Getting immersed in my first reading assignment for my Women Write Their Lives class at NYU. It’s three memoir essays by Virginia Woolf from a book called Moments of Being.

I love how she intersperses her inner process with bursts of beauty in her turn of phrase. In describing some fuzzy early childhood memories, for example:

” … lying in a grape and seeing through a film of semi-transparent yellow … “

Or the great challenge for memoir writers:

” … how to describe what I call in my private shorthand — ‘non-being.’ Every day includes much more non-being than being.”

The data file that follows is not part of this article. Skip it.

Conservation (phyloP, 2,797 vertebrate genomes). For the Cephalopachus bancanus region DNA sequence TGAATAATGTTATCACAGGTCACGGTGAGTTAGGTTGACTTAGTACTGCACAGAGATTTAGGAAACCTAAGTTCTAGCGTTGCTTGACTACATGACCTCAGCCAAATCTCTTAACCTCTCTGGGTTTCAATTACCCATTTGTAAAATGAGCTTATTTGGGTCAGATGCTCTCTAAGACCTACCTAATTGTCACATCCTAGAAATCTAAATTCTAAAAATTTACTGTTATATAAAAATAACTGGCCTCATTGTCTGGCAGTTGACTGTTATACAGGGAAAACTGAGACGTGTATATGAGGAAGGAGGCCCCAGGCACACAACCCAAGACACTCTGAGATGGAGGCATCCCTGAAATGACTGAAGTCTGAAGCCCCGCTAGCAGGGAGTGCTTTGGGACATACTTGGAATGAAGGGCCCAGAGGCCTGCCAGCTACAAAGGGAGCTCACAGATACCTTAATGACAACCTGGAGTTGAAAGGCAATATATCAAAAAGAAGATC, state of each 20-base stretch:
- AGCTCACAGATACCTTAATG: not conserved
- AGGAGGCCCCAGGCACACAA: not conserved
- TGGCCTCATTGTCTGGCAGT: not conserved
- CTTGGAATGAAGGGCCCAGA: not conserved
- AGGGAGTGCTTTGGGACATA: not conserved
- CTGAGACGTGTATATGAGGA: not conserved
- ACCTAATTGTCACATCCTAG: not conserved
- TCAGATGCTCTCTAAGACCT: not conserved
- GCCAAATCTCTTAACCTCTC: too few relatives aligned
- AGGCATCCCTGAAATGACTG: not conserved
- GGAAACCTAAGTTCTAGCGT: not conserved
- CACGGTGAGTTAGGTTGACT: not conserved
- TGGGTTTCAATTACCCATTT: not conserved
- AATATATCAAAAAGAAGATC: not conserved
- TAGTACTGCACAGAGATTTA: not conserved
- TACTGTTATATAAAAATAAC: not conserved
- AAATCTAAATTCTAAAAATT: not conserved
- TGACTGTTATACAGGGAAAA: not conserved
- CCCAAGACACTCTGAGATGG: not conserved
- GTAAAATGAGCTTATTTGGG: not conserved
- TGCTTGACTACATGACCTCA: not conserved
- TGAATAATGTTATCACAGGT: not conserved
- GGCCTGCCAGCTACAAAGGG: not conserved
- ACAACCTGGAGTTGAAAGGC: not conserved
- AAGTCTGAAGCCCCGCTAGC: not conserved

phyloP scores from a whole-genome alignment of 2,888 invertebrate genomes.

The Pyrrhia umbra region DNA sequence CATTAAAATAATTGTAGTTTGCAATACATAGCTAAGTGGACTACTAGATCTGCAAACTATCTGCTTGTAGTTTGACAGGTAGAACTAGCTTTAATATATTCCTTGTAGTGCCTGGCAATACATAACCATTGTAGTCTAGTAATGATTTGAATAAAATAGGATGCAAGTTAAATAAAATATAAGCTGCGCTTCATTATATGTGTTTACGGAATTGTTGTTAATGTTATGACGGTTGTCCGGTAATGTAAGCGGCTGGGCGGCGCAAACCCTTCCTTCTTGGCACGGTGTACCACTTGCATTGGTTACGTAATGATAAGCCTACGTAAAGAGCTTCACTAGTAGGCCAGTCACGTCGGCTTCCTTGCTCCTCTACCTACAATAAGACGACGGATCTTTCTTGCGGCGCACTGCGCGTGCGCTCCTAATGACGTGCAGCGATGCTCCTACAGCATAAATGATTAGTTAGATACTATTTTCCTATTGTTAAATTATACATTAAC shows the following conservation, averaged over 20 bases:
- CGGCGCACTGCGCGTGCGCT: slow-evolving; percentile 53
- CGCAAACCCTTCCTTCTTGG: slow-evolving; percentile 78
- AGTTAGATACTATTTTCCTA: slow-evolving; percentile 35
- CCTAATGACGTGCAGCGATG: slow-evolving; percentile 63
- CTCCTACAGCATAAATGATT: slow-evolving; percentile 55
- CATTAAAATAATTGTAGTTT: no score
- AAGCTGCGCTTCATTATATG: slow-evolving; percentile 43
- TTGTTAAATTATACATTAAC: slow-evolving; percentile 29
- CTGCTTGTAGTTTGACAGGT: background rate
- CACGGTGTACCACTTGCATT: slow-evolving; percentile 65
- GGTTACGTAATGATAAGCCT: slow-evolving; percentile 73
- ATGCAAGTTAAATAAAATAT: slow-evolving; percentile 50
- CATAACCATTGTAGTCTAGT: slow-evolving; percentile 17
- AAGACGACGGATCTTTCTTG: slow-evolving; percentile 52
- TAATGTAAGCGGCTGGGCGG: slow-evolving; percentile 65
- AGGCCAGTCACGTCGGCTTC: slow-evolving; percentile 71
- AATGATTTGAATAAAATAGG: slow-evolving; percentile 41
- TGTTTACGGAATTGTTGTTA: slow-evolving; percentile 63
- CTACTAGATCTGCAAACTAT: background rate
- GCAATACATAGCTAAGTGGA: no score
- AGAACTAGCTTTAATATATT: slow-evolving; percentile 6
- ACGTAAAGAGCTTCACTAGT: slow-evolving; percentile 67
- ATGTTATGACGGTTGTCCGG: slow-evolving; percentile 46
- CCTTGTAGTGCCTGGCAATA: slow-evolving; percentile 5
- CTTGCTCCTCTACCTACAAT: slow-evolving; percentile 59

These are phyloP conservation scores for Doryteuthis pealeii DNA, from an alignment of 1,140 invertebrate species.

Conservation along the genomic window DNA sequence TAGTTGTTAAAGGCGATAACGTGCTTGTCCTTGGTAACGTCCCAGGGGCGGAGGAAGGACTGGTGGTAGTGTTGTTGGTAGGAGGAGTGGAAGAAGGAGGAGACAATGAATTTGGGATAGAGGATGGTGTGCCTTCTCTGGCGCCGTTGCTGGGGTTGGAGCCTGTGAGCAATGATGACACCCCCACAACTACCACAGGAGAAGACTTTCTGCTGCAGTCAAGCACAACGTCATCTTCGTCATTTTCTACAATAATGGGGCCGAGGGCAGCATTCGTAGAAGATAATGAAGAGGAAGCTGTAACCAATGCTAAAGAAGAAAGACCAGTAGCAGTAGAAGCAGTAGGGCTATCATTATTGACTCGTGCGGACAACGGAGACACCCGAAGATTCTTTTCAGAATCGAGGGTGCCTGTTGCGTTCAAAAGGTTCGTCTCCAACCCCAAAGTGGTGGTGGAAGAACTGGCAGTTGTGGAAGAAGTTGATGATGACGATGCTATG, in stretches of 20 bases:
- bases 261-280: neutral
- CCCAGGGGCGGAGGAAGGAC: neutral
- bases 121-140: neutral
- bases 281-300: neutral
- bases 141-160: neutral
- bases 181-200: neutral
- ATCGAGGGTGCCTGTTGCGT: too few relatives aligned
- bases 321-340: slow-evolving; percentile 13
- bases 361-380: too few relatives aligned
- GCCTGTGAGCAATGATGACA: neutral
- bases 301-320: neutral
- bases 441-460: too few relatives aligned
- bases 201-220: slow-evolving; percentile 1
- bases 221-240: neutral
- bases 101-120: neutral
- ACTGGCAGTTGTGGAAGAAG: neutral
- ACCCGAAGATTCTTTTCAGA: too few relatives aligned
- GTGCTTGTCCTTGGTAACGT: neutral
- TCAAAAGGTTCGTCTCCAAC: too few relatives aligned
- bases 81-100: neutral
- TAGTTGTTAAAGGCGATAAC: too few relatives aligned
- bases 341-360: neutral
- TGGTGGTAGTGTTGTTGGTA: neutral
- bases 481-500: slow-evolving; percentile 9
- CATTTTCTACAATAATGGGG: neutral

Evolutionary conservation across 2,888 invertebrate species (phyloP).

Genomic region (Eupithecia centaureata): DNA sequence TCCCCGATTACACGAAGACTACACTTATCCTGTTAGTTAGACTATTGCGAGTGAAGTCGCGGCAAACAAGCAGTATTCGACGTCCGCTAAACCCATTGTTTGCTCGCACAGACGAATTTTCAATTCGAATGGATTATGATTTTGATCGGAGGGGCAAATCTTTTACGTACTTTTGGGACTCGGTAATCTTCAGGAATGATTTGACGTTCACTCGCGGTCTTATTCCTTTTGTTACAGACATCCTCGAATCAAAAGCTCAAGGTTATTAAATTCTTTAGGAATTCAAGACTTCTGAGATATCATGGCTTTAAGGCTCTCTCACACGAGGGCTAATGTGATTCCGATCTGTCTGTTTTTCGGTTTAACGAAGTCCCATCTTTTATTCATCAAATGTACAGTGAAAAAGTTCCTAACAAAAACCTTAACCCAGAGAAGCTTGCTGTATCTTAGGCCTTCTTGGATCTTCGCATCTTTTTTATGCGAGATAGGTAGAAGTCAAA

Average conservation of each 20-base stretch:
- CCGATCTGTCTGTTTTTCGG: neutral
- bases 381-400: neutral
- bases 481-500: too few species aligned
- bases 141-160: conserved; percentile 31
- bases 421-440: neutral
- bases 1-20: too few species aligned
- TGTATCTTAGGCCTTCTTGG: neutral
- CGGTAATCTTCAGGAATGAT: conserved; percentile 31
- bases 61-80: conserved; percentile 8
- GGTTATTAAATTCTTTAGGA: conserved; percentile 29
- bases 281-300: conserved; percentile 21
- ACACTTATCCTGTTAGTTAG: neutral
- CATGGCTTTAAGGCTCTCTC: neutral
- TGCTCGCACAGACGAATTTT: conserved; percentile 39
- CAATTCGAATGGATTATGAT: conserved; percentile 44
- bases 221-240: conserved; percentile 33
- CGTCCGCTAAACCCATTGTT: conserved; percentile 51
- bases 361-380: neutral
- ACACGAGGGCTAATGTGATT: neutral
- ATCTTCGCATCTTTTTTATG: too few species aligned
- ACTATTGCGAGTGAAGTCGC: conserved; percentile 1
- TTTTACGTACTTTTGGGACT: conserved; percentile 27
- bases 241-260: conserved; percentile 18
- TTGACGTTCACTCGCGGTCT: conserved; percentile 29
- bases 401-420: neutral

Or the day she was walking and just “made up” her classic novel To The Lighthouse:

” … a great, apparently involuntary rush. One thing burst into another. Blowing bubbles out of a pipe gives the feeling of the rapid crowd of ideas and scenes which blew out of my mind … What blew the bubbles? Why then? I have no notion.”

Or how she ceased to be obsessed by thoughts of her mother, who had died when Virginia was 13, once she wrote To The Lighthouse in her 40s:

“I suppose I did for myself what psycho-analysts do for their patients.”

Love, love, love.

Ah, dear readers, more to come. I’ve only read a fraction of the assignment!